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VERIFY: Is it safe to wear contacts to a protest or can tear gas cause blindness?

The Verify team looked into online rumors that toxic fumes like tear gas can cause blindness if people wear contacts. Our experts say this is false.

WASHINGTON — Question:

Can toxic fumes like tear gas cause blindness if people are wearing contacts? 

Answer:

No. Contacts could soak in the fumes, or act as a reservoir for these fumes, which could cause increased pain and possible damage if kept on the eye for a long period of time. However, there is no evidence that it could cause blindness. 

Source:

Dr. Lyndon Jones, Centre For Ocular Research and Education at the University of Waterloo. 

Dr. Ravi Goel, American Academy of Ophthalmology

Process:

After a week of protests, over the killing of George Floyd in Minneapolis, there have been a number of social media rumors popping up as a result. Some on social media have started to make a pretty dramatic claim about the effects of tear gas. 

"Do not wear contacts to any protest," wrote one person on Twitter. "When exposed with tear gas, your contacts will burn and glue to your eye, causing you to become permanently blind." 

The claim is certainly enough to scare those who might be heading to a protest. 

To find the truth, the Verify team reached out to Dr. Lyndon Jones, The Director of the Centre for Ocular Research and Education at the University of Waterloo.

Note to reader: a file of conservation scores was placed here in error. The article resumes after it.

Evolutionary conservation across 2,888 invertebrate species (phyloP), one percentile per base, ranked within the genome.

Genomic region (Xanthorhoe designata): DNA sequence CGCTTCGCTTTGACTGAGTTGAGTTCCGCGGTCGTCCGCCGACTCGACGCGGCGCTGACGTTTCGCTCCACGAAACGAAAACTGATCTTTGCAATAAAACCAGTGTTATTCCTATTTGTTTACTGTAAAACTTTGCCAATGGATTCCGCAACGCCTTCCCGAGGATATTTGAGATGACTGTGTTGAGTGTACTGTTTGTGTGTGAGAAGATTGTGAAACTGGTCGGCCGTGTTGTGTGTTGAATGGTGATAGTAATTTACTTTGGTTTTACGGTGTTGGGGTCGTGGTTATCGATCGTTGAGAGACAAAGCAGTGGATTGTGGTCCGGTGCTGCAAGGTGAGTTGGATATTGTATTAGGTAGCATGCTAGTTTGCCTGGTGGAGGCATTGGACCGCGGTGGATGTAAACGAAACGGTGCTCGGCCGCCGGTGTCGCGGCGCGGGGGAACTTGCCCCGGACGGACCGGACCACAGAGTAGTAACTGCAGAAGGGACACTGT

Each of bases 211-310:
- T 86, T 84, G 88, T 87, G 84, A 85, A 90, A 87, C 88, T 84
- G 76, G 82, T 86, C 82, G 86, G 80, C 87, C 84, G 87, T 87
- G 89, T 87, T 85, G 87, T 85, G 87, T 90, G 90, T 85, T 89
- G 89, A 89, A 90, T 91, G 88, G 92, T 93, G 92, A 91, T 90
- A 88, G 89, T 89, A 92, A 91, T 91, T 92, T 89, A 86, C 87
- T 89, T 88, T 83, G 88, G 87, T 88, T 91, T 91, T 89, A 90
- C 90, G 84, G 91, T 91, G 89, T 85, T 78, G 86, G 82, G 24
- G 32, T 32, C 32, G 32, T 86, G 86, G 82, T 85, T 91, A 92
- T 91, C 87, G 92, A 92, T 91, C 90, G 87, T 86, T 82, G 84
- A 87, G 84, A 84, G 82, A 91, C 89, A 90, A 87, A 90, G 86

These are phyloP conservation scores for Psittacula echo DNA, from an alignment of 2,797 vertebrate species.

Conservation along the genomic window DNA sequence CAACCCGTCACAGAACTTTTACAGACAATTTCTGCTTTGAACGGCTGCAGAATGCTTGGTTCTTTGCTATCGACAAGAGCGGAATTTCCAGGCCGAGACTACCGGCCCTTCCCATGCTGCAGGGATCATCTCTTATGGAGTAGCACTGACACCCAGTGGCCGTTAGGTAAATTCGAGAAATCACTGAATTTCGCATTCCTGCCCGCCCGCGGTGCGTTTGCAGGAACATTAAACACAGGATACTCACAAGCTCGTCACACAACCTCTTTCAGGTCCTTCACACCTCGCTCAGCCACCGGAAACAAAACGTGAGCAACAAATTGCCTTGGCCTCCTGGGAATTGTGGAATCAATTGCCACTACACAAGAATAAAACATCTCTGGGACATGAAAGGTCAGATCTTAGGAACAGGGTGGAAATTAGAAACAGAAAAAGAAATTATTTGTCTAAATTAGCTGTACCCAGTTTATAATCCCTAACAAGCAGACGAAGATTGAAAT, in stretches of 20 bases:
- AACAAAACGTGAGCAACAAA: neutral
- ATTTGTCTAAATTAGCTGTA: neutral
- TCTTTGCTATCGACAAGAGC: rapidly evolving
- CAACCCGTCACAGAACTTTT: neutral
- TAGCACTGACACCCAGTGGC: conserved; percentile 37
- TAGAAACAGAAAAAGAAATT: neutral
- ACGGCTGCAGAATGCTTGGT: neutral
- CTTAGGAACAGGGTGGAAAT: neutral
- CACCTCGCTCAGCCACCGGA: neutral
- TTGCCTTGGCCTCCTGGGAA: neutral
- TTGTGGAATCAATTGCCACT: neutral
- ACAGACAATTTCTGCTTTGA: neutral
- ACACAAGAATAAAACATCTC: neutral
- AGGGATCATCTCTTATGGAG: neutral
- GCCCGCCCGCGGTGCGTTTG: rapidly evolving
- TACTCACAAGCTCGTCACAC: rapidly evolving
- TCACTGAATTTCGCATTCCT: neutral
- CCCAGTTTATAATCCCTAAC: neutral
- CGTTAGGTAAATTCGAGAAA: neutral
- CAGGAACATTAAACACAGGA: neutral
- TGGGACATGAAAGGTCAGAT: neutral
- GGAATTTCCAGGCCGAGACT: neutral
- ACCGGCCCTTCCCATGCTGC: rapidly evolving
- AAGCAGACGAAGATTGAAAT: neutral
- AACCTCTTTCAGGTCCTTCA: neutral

He addressed the rumor head-on.

"Contact lenses don’t get glued to your eye," he said. "That’s actually physically impossible. There’s always a layer of tears behind the lens. It might feel that’s the case because it’s so excruciatingly painful."

Jones explained that there are different types of gas that might be used at a protest. Tear gas, which is man-made, is likely the most well-known of the substances, but it's not the only one being used. 

RELATED: U.S. Park Police said they didn't fire tear gas Monday; here's what was shot at protesters

During Washington, D.C. protests, reporter Nathan Baca found a canister, labeled as "Oleoresins Capiscum," or OC for short. Johnson said that this is a scientific name for pepper spray, which is a natural substance. 

"Pepper Spray, the oil-based one, could potentially be soaked up by the contact lens and then be held against the eye," Johnson said. "So that might make a difference."

Dr. Ravi Goel, the Spokesperson for the American Academy of Ophthalmology, agreed, saying that these lenses could act as a "reservoir," holding in the fumes. He said that contact lenses can cause serious damage, if left in for a long period of time, after tear gas is released. 

"It can be a liability," he said. "If there's a gas or physical trauma." 

So we can verify, wearing contacts when hit with tear bad will not cause blindness. However, it could keep the fumes in your eye longer and cause more irritation. 

For that reason, it might be a good idea to bring goggles to cover your eyes, or simply wear glasses, if there's a chance of facing these fumes.

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